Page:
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February 22, 2018

Renault aims to power Portuguese island entirely by renewable energy

Renault is working with Empresa de Electricitade da Madeira (EEM), the provider of electricity to the Madeira and Porto Santo islands off the coast of Portugal, to launch a ‘smart electric ecosystem’ on Porto Santo.

By JP Casey

Renault is working with Empresa de Electricitade da Madeira (EEM), the provider of electricity to the Madeira and Porto Santo islands off the coast of Portugal, to launch a ‘smart electric ecosystem’ on Porto Santo.

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The project, known as Sustainable Porto Santo – Smart Fossil Free Island, will be completed in three stages, and aims to demonstrate that fossil fuels can be entirely replaced with renewable energy, using the island from the Madeira Archipelago as an example.

The first phase will see the island given 20 vehicles, each driven by a volunteer user for their daily lives, that are supported by 40 charging stations. The second phase, to be completed by the end of 2018, will establish a vehicle-to-grid system where parked electric vehicles can discharge power back to the grid. The final phase will place ‘second-life’ battery packs–former car batteries that can no longer function in cars, but can still operate as storage units–on the island to store energy generated by the island’s wind and solar farms.

“We are delighted to be teaming up with EEM today to establish this unprecedented smart electric ecosystem which demonstrates to what extent the electric revolution is changing our everyday lives beyond just transport,” said Eric Feunteun, new business and electric vehicles programme director at Renault.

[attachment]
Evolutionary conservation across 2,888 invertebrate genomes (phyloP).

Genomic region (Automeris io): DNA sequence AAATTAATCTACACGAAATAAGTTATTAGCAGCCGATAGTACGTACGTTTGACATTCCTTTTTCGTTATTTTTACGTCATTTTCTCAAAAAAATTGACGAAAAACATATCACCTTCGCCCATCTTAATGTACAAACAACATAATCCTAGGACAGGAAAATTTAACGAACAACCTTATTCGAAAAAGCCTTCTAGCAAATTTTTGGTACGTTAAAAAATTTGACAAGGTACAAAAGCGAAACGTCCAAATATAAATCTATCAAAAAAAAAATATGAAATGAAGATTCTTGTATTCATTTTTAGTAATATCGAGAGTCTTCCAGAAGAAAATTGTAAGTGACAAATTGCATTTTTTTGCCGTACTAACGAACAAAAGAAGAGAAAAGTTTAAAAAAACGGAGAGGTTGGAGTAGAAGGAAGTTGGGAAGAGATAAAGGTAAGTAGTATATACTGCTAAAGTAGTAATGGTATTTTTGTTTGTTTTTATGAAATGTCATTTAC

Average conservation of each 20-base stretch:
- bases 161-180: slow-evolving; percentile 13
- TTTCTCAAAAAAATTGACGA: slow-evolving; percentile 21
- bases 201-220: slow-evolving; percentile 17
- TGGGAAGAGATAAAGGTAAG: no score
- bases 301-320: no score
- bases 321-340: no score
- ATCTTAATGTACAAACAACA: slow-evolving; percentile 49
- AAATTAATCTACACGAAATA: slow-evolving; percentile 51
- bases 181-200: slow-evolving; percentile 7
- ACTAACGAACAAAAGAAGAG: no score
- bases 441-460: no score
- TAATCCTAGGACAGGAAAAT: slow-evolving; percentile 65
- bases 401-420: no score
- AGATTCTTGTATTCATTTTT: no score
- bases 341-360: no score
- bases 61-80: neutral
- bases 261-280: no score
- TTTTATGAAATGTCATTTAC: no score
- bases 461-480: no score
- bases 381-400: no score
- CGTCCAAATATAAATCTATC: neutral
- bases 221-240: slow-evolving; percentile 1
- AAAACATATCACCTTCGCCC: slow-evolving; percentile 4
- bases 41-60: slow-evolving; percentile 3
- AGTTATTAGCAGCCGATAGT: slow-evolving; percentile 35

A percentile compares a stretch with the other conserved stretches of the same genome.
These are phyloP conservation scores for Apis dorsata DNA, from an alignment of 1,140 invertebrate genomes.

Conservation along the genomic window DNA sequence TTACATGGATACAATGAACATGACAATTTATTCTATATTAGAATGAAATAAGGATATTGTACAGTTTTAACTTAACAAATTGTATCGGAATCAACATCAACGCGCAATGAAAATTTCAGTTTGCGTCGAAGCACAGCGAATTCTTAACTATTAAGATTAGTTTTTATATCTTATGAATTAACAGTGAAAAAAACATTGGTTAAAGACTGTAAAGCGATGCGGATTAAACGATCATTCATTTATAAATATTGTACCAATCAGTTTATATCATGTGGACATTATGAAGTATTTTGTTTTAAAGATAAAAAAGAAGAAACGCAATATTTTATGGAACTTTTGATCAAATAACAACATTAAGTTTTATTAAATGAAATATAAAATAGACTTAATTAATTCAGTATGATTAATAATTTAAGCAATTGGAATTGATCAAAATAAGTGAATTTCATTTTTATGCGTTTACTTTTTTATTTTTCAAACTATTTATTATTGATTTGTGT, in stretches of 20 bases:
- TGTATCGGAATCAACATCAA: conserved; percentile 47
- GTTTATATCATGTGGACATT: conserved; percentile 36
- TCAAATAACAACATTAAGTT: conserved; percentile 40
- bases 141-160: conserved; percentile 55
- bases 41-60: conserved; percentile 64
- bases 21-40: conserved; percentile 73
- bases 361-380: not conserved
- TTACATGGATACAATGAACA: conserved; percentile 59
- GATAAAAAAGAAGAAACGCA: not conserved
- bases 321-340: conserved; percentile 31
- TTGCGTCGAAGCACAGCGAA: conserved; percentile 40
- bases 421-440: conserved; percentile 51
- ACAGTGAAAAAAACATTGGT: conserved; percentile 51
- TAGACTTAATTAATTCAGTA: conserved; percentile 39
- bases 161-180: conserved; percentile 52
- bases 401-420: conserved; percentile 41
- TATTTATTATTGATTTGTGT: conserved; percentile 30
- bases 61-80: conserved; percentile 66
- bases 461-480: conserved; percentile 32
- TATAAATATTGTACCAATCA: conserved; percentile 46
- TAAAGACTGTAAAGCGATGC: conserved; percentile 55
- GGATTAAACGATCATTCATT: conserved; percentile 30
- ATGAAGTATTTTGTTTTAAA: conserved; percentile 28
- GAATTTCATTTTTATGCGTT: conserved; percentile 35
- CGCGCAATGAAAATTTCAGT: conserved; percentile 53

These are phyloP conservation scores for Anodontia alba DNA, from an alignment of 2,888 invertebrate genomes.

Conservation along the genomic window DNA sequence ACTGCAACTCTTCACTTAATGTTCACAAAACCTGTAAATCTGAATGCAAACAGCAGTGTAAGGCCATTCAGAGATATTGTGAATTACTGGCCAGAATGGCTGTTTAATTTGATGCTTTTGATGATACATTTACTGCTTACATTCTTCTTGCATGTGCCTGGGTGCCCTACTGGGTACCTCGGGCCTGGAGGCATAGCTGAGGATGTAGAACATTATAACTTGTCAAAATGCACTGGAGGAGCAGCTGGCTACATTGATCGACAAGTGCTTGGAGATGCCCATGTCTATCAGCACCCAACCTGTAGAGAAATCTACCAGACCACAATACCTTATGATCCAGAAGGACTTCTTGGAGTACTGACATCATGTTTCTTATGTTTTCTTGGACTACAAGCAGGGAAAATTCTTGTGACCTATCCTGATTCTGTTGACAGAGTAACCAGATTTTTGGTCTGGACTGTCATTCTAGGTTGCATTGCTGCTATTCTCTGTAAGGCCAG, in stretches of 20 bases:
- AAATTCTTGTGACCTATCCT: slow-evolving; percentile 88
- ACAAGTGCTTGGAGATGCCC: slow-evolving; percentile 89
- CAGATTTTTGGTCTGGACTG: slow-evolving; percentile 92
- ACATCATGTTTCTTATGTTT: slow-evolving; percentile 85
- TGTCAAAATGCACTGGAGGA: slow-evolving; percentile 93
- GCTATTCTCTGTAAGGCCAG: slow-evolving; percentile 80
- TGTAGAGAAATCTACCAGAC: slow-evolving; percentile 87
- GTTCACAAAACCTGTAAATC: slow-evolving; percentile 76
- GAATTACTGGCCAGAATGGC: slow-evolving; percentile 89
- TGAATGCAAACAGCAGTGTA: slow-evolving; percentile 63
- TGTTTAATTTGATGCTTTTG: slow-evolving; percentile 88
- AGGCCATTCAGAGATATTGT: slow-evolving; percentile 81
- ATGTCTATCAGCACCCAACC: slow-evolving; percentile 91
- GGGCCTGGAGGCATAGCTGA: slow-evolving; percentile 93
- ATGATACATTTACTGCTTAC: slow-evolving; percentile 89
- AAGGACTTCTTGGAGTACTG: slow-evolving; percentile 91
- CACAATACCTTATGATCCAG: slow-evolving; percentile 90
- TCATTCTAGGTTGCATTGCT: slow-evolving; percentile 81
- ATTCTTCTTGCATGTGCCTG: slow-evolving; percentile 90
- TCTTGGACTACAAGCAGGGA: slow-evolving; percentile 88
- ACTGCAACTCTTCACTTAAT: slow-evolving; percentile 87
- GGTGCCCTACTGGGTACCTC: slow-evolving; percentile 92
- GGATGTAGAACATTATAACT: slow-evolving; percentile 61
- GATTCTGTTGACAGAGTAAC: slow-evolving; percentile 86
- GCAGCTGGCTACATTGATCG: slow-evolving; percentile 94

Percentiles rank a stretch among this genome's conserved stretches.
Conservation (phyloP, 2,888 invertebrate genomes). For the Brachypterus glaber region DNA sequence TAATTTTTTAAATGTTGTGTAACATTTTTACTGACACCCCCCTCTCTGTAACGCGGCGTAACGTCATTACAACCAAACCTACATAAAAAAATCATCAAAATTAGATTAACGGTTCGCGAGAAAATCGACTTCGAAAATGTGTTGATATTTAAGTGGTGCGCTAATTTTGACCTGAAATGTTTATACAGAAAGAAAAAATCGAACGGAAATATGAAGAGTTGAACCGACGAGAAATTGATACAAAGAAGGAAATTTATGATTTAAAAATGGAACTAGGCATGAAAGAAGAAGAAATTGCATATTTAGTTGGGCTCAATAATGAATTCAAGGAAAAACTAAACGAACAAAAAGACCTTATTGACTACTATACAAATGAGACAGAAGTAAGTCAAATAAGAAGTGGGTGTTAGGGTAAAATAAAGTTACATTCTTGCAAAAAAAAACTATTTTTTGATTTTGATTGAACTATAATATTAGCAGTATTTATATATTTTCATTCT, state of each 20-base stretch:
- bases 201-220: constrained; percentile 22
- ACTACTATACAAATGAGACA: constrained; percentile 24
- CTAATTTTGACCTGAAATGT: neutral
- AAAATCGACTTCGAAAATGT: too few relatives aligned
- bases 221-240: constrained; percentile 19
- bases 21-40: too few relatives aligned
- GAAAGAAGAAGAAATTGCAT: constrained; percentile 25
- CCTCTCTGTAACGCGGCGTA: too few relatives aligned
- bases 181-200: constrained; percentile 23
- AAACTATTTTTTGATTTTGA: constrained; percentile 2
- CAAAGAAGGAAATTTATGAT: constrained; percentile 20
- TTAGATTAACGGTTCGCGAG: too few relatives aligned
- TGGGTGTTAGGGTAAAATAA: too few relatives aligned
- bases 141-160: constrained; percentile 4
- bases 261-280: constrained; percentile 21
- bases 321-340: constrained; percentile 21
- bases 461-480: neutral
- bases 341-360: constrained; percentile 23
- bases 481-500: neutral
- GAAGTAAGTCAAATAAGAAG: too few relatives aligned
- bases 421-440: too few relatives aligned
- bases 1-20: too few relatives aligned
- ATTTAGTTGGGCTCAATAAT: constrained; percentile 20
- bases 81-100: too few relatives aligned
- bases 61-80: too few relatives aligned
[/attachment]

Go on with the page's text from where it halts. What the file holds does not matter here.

“Our aim is to build a model that can be carried over to other islands, eco-districts and cities, while consistently striving to achieve large-scale rollout of electric mobility solutions that are affordable for all.”

The island will also take advantage of smart charging, a system where power is transferred between cars and the grid as need dictates. Batteries are charged when supply of renewable energy exceeds demand, notably when renewable energy production peaks, and vehicles provide energy to the grid as part of vehicle-to-grid charging during peak hours, to enable the charging stations to operate as temporary energy stores.

The initiative follows a 13% increase in the energy produced by leading Portuguese renewable energy company EDP Renováveis from 2016 to 2017 as Portugal tries to move towards cleaner energy sources.

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Wind Power Market seeing increased risk and disruption

The wind power market has grown at a CAGR of 14% between 2010 and 2021 to reach 830 GW by end of 2021. This has largely been possible due to favourable government policies that have provided incentives to the sector. This has led to an increase in the share of wind in the capacity mix, going from a miniscule 4% in 2010 to 10% in 2021. This is further set to rise to 15% by 2030. However, the recent commodity price increase has hit the sector hard, increasing risks for wind turbine manufacturers and project developers, and the Russia-Ukraine crisis has caused further price increase and supply chain disruption. In light of this, GlobalData has identified which countries are expected to add the majority of wind power capacity out to 2030. Get ahead and download this whitepaper for more details on the current state of the Wind Power Market.
by GlobalData
Enter your details here to receive your free Report.

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